Huge changes looming in Telecom policy

by Marita Moll and David Murdoch

Federal Industry Minister Maxime Bernier is considering changes to the Telecommunications Act, stemming from recommendations by a somewhat obscure policy review panel, which could drastically affect our daily lives.

The Liberal government formed the Telecommunications Policy Review Panel (TPRP) in April 2005, to address major technological advances and changing market dynamics. But most Canadians are unaware of the process — much less the nature and the importance of the TPRP's recommendations — and for who are, it has been difficult to participate.

According to delegates at an Ottawa forum discussing these issues, the Telecommunications Act, which has historically played an important role in our national development, is about to take on a whole new flavour.

The Alternative Telecommunications Policy Forum was organized by the Canadian Research Alliance for Community Innovation and Networking (CRACIN). Policy experts, academics and representatives from over a dozen community and public interest organizations across Canada discussed the implications of these policy reforms in the context of social and community economic development.

Participants were critical of the direction taken by the Panel in its recommendations. The Report places far too much faith in "market forces" in an era when access to advanced telecommunications services has become essential to economic, social and political participation, according to the participants. If this direction is adopted, they said, government would be abdicating its responsibility to govern, by assuming that market forces could be relied upon to meet such needs.

Telcom recommendations would put too much emphasis on market control.

If the goal is universal access to broadband services, direct government action is an imperative both to the provision of services wherever Canadians live and to providing the means and the knowledge for Canadians to use those services effectively. For example, those who live in a rural or remote part of Canada not currently served by broadband (high speed internet) can't expect "market forces" to deliver what they will need in order to participate fully as members of Canadian society. "Market forces" will only deliver such services where subscribers are sufficient in numbers to make the service profitable.

"Canada would do well to learn from the mistakes already made south of the border in the US, where we embraced aggressive deregulation sooner," suggested Ben Scott, Policy Director for Free Press, a Washington, DC media policy think-tank. Scott went on to point out that, since 2001, the US has fallen from 4th to 12th in OECD rankings for broadband penetration.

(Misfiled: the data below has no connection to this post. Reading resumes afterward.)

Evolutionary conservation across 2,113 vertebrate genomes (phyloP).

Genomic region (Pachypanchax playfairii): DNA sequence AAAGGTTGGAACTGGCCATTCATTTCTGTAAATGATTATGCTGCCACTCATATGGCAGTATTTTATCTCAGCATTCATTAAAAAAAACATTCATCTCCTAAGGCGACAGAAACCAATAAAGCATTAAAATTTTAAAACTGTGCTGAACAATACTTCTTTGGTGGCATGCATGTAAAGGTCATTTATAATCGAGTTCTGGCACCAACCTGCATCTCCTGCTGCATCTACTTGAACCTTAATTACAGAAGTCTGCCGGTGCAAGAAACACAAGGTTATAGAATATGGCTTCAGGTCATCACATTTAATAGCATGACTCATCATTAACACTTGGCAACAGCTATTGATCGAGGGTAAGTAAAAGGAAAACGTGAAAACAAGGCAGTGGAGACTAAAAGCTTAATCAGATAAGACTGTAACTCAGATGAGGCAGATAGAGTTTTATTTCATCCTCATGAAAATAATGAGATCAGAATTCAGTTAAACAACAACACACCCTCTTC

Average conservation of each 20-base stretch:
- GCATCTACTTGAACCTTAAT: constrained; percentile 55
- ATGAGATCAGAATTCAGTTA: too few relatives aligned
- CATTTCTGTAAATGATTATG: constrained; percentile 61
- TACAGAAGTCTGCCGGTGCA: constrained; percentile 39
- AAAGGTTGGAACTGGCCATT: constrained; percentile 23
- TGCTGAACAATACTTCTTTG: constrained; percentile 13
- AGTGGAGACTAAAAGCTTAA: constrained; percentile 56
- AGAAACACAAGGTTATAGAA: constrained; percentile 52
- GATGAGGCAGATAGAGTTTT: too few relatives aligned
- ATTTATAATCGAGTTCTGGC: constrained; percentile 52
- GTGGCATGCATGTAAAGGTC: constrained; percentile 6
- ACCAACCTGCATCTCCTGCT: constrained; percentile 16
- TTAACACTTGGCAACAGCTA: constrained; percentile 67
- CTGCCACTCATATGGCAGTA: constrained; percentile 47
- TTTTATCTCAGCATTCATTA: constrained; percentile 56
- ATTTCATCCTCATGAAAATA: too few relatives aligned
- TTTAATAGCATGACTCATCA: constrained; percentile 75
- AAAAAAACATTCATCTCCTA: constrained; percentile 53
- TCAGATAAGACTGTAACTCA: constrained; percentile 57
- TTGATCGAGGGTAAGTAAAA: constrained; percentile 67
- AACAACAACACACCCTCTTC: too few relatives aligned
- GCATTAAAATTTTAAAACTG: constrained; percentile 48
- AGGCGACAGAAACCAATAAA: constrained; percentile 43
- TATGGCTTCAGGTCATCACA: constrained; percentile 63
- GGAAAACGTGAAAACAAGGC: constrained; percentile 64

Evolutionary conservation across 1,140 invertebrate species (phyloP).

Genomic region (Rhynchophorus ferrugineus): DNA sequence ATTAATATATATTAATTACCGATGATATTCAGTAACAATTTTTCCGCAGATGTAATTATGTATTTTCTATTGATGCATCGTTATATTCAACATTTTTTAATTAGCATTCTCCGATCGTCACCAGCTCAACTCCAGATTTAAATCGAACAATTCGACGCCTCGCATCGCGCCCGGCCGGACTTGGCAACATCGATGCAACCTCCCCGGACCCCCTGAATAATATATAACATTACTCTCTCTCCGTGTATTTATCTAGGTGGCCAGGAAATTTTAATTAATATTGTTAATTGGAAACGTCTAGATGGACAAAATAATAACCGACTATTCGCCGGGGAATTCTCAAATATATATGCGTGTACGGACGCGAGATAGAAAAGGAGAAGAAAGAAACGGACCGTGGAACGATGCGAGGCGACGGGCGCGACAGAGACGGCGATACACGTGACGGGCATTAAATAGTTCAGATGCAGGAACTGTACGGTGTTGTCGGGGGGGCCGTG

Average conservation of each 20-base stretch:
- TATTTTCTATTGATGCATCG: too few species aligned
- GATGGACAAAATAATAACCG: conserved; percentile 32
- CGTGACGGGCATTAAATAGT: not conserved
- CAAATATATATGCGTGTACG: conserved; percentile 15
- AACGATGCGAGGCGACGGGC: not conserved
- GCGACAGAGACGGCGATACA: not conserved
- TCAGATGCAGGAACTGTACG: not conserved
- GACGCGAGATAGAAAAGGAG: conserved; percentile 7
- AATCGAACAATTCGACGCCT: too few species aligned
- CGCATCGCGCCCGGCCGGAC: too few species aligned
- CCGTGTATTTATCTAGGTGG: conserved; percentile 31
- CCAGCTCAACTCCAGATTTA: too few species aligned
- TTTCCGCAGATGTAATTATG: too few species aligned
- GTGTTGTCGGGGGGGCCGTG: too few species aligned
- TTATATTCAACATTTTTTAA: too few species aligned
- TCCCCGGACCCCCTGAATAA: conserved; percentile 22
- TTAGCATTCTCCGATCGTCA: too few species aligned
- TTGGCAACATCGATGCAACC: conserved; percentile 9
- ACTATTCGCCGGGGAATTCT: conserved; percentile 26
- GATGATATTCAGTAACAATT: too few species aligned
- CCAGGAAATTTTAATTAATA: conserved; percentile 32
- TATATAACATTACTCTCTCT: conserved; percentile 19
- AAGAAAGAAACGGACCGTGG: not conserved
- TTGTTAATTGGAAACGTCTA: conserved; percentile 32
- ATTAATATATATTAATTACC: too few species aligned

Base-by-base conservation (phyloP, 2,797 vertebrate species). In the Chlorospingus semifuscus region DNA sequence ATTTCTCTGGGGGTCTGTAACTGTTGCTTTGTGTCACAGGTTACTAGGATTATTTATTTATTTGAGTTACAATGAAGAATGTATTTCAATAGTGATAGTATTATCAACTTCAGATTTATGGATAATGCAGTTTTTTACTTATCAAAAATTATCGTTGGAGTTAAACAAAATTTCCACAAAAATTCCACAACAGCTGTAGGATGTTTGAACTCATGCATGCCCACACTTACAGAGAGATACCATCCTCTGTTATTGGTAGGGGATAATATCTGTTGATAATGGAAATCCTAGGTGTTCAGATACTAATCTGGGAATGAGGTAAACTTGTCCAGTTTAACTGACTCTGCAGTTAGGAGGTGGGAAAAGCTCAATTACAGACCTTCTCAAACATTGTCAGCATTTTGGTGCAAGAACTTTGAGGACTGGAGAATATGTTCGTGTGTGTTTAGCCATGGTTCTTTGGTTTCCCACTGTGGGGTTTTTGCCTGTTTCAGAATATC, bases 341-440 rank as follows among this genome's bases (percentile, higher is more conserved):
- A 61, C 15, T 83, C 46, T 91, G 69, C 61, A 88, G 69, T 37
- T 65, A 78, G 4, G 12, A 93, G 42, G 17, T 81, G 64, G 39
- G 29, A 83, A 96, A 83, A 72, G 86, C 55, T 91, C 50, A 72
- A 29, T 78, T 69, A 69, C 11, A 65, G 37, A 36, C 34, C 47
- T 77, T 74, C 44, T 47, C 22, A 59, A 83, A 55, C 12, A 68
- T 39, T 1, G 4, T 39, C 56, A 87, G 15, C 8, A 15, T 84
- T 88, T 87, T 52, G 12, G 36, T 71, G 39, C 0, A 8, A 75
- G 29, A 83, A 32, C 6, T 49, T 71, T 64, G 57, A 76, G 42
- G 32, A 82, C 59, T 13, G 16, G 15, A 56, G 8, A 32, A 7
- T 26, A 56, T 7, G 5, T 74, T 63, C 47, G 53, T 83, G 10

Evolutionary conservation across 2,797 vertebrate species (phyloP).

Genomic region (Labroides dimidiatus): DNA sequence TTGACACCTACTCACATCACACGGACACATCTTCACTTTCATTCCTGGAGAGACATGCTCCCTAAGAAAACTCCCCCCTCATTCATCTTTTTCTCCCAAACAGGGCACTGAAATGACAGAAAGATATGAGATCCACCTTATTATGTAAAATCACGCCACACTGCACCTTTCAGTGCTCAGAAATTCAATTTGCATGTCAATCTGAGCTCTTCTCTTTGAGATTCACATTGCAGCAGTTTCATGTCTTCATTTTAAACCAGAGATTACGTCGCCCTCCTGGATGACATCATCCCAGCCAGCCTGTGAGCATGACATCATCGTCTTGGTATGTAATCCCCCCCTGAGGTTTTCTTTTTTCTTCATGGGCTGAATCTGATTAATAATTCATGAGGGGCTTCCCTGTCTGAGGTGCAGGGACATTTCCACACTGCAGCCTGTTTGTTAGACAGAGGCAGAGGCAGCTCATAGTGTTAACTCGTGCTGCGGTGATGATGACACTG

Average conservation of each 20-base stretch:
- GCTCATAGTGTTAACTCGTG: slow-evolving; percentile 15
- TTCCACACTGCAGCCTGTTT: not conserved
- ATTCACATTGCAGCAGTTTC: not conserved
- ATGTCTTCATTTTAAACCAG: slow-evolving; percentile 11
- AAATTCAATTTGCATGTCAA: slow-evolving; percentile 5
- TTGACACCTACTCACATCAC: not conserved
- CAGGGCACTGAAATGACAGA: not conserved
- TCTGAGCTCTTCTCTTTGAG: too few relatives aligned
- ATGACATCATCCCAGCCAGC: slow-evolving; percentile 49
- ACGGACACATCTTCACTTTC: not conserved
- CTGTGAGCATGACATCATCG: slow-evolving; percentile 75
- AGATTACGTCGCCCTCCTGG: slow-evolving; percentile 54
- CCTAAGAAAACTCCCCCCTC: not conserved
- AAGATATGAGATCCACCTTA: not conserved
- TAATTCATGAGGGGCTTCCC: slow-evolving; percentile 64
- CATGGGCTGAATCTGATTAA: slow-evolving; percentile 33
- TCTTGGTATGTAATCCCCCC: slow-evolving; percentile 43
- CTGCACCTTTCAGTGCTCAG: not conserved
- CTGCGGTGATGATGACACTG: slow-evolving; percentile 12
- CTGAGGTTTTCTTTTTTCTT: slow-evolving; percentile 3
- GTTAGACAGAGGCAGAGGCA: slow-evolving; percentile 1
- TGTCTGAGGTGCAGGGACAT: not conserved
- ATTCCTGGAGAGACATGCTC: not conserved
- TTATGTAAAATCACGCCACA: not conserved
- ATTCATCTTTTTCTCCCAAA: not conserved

Direct government action is also essential to maintain services like the Community Access Program (CAP), which provides support to those needing access to new technologies. These include people on low incomes, seniors, aboriginals, recent immigrants and others who are being left behind as new technologies are becoming increasingly commonplace in daily activities. Currently, the more than 3,000 CAP sites across the country are experiencing a withdrawal of government funding. This massively successful, but financially fragile national network can easily be destroyed by short-term and market-focused thinking.

The Forum also affirmed that telecommunication performs an essential role in the maintenance of Canadian sovereignty and identity and that this principle should be retained in any new version of the Telecommunications Act. Philippa Lawson, of the Canadian Internet Policy and Public Interest Clinic (CIPPIC), pointed out "the proposed rewrite of section 7 of the Telecommunications Act would eliminate important policy goals such as reliable, high quality service and the protection of consumers from telecom-specific marketplace abuses."

She continued, "It would also remove key provisions including the requirement for just and reasonable rates and the rule against unjust discrimination. Without these goals and basic ground rules, we can expect lowest-common-denominator approaches to telecommunications service in Canada and widespread marketplace abuses. More than ever before, we need such principles in order to ensure that telecommunications in Canada continues to serve the public good as well as the private shareholders of dominant players."

Marita Moll is a CRACIN co-investigator and David Murdoch is the coordinator of the Halifax Regional CAP Association. Both are board members of Telecommunities Canada, an alliance of CAP and other community technology centres. For more information on this issue visit